My textbook, Practical Electronics for Inventors, Fourth Edition, by Scherz and Monk, says the following in section 2.3.1 The Mechanisms of Voltage:
In regard to potential energies of free electrons within the conductors leading to and from the battery, we assume all electrons within the same conductor have the same potential energy. This assumes that there is no voltage difference between points in the same conductor. For example, if you take a voltmeter and place it between any two points of a single conductor, it will measure 0 V. (See Fig. 2.8.) For practical purposes, we accept this as true. However, in reality it isn't. There is a slight voltage drop through a conductor, and if we had a voltmeter that was extremely accurate we might measure a voltage drop of 0.00001 V or so, depending on the length of the conductor, current flow, and conductor material type. This is attributed to internal resistance within conductors - a topic we'll cover in a moment.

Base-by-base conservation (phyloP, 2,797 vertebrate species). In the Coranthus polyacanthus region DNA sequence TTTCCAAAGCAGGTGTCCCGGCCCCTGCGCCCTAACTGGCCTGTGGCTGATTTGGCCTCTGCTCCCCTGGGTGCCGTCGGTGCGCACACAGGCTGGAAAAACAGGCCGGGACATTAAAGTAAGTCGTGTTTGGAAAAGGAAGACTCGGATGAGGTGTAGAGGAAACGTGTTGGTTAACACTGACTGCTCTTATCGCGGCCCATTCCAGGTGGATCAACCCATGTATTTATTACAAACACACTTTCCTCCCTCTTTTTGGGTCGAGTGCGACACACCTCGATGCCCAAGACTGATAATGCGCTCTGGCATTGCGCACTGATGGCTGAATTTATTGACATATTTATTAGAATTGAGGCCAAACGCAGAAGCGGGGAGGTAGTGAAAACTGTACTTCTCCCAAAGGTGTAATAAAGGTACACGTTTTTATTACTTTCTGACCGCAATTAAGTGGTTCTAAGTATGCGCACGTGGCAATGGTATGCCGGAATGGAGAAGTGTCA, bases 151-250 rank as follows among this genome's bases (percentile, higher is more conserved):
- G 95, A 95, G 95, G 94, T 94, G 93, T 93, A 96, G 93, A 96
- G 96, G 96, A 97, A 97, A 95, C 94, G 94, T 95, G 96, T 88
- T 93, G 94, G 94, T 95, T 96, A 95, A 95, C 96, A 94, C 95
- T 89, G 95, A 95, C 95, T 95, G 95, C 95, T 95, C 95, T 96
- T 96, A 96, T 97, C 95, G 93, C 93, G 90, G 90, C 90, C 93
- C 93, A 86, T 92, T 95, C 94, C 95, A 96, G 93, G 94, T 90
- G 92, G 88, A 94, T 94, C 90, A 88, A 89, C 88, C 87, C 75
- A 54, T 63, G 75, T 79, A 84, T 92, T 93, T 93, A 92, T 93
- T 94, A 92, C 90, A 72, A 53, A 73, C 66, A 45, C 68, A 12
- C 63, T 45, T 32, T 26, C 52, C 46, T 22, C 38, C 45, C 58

I can't help but wonder if the authors are understating the potential for voltage drop through a conductor. Their estimation of a 0.00001 V drop seems reasonable for a relatively small electrical circuit, but what about for large-scale power systems, where the conductor may span many miles (say, an undersea cable, an electrical grid (although, I assume that electrical grids have hardware in place to "boost" the voltage between power plants and delivery destinations), a solar farm in the desert, etc.)? In my, perhaps naive, mind, I wonder if the voltage drop would not just be minor in such situations, but significant enough to cause practical problems?
I would appreciate clarification on this. Thank you.